I've built a lot of electronic clocks over the years and a lot of them have used a quartz clock crystal as a time base. Those are very simple to use and give you an accuracy of about ± 0.5 to one second per day, just like your typical wristwatch. Their specific frequency depends on a few factors, one being the setting on a variable capacitor in the oscillator circuit, which you can adjust very carefully but another factor is temperature. As most crystals warm up their resonant frequency lowers a bit so your fine tuning of the capacitor is no longer exact.
So you can do one of two things: Compensate for the ambient temperature with an array of capacitors (there are chips that do that), or you can try to stabilize the ambient temperature. In this project, I've elected to try the second solution.
There are commercial version of these, called "Ovenized crystal oscillators" but they can be pretty expensive. Let's see if I can build one cheaply.
The test rig consists of an Atmel AVR micro-controller running with a high-frequency non-tuned crystal oscillator, a temperature sensor and a heater. I've selected a run-of-the-mill 16.00 mega-hertz crystal that has no specific features for stability or exactitude. 16 Mhz because: 1 - It's easily divisible by twos, 2 - It's divisible by tens so I can get tenths, hundredths, or thousandths, and 3 - I already have plenty of them.
For the oven doohickey, I'll need to put the temperature sensor, the heater, the crystal and the bypass capacitors real close to each other and enclose the whole thing in an insulated box. Let's do some parts gathering:
For the sensor I've chosen the DS1631 because from my experience they've been pretty spot-on, are easy to interface (two wires), need no calibration and I've already got a few of them about.
For the box I chose a plastic container that's very cheap and which comes with easily discarded contents. Plus, I like candy. For the insulating material I spared no expenses and used cotton balls.
For the heater I considered using the standard Nickel-Chronium alloy and forming little loops but then I had a forehead slapping moment. A normal resistance is a type of heater; driven with a power supply it can only transform the current passing through it into heat. After doing some preliminary tests...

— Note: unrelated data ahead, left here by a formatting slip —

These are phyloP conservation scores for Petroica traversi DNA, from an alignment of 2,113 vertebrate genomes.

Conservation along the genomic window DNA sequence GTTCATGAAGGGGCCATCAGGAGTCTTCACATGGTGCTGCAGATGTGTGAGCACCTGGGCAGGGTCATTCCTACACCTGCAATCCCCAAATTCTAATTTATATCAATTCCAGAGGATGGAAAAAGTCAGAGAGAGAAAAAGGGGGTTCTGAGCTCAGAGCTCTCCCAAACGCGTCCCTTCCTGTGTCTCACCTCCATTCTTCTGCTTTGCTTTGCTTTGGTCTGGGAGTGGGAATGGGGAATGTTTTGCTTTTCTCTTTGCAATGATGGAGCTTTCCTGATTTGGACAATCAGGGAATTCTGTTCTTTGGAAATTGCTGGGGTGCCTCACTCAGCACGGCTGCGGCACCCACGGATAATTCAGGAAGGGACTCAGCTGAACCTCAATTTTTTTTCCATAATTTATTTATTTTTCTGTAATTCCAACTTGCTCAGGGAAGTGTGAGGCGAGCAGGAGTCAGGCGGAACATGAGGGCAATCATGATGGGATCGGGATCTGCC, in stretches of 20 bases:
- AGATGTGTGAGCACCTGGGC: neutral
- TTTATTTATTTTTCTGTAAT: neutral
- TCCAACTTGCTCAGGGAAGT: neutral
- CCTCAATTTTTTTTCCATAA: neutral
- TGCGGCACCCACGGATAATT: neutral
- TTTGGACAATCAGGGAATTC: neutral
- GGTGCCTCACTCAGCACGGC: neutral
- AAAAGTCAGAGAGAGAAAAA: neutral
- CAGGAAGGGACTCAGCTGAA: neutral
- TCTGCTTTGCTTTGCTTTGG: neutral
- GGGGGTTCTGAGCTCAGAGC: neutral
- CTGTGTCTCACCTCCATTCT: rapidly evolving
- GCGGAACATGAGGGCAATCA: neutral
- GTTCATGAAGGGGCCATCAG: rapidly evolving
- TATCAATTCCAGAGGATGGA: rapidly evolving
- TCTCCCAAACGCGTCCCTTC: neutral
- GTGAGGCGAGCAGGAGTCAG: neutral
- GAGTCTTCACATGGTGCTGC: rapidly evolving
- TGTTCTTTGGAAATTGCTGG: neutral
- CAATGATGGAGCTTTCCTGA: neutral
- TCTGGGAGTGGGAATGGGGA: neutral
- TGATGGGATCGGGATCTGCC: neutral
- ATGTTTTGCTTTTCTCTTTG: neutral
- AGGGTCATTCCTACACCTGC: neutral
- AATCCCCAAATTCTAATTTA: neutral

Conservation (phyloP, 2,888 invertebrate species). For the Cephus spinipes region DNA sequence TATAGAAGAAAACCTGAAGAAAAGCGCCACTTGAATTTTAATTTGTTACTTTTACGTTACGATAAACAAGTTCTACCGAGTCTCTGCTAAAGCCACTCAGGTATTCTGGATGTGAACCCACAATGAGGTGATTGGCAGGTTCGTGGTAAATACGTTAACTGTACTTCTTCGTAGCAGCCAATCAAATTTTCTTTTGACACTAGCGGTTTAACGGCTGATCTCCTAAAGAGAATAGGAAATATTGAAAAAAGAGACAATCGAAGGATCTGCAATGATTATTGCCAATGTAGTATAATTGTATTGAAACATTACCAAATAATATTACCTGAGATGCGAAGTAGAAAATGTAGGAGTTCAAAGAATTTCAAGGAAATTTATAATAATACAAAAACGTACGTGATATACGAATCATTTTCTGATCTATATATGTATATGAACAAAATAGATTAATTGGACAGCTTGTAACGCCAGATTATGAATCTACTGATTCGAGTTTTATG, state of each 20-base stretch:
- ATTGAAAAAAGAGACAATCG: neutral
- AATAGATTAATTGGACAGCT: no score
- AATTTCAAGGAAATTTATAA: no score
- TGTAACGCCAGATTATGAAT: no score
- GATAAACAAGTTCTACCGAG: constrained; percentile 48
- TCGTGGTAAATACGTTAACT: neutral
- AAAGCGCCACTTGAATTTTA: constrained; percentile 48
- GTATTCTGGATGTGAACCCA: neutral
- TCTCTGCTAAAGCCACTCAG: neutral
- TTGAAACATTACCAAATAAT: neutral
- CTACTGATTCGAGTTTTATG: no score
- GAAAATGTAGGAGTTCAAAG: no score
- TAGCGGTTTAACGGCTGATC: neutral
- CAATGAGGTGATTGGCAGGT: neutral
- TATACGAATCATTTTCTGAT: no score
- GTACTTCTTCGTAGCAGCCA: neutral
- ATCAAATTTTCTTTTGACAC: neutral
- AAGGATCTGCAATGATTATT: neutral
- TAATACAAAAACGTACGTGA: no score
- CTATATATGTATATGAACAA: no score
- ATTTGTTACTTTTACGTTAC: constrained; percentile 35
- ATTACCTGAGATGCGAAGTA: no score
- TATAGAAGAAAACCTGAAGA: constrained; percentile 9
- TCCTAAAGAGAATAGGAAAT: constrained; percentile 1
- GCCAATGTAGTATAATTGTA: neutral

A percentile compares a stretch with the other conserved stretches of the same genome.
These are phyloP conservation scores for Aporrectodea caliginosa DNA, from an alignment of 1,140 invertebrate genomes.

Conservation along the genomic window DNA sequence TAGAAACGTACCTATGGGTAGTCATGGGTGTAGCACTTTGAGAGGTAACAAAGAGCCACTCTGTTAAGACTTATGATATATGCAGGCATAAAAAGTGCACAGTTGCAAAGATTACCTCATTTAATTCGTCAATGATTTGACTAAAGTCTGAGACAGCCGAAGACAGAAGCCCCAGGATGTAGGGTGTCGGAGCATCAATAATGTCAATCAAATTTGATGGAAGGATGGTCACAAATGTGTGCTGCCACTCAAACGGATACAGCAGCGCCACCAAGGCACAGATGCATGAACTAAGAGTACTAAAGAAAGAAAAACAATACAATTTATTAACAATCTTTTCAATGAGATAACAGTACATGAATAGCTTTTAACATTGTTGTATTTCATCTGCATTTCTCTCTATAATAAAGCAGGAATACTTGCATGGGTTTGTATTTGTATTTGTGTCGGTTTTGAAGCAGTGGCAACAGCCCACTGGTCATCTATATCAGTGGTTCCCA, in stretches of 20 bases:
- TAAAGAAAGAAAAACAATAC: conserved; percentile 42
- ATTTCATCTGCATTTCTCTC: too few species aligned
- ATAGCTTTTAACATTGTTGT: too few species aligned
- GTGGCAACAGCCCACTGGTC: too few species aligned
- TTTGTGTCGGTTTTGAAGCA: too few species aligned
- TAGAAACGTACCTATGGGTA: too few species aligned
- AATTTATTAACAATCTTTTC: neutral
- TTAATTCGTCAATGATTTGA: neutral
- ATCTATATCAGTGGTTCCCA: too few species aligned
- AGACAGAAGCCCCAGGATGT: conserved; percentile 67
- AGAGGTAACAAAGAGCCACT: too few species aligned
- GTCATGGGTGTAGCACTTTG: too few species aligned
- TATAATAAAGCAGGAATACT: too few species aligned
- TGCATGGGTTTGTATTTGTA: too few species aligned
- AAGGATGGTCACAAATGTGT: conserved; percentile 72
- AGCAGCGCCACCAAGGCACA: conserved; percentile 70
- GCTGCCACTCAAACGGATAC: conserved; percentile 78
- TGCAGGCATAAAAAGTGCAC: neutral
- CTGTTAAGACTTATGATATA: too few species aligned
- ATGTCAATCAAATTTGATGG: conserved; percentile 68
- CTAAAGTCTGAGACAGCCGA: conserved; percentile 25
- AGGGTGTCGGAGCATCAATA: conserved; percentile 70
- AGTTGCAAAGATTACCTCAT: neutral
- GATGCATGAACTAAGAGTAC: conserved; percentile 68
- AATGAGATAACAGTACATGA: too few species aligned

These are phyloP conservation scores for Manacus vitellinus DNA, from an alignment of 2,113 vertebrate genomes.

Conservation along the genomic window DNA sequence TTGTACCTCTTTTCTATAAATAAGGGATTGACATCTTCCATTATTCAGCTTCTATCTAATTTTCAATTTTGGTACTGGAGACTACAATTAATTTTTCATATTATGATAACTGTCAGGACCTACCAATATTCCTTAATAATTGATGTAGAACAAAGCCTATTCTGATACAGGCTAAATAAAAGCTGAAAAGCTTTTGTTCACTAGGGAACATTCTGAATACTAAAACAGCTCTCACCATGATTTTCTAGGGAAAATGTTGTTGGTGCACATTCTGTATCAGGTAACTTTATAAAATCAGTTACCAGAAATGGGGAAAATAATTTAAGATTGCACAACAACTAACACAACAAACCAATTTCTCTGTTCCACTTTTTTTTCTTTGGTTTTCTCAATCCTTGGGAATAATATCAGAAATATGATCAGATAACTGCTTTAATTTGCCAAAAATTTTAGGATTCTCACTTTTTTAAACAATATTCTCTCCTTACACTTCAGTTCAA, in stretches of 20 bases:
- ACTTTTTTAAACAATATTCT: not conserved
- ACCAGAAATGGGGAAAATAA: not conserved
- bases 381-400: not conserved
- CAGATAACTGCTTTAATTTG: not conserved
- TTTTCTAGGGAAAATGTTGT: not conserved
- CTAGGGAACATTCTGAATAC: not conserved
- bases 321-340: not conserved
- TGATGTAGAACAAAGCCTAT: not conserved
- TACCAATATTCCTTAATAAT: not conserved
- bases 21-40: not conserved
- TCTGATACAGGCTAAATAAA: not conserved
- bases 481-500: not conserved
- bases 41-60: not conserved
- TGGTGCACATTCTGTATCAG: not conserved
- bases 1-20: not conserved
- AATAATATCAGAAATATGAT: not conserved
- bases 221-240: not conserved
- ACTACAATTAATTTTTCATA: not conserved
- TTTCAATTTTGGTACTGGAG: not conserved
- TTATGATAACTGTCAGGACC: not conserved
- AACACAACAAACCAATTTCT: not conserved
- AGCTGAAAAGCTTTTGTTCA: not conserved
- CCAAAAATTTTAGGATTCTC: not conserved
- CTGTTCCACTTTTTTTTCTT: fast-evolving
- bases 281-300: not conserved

... I've verified that two 220 ohms resistors can indeed raise the temperature of the sensor up to 30°C and close to 36°C when insulated. So my heater will only use a maximum of 45 milli-amps and generate 227 milli-watts at 5 volts. Great! Time to build.
After hooking up the AVR micro-controller to a programmer, a sensor, a serial link to my desktop computer, and having written the minimal amount of software to make sure the basic parts work, I decided to build the oven containing the ovenized oscillator:
It's hard to tell from my crappy webcam image but that's basically the crystal with the sensor glued on top, with each heater resistor stuck right next to their junction. I've insulated every leg with heat-shrink tubing. Let's wire that sucker up:
And stuff that completely surrounded by cotton balls inside the box:
And there you go, one Ovenized Crystal Oscillator + Heater + Sensor in a friendly package.
At this point it dawned on me that I've chosen a packet of Tic Tacs for a clock. "Tic Tac" is French for "Tick Tock". It honestly didn't dawn on me beforehand.
Anyway. I connected all that up (schematic attached at the bottom of this page) and did some tests. I hooked up the heater to a small N-channel MOSFET driven by a Pulse-Width-Modulation (PWM) signal generated by the micro-controller. For simplicity's sake I only selected full-ON or full-OFF on the PWM output at first. I managed to raise the oven temperature to 40°C so I was contented with that. I plan to use the oven at a stable temperature just a couple of degrees higher than the maximum it ever gets in the room where it will reside. 30°C will be fine. I live in Canada and own an air conditioner.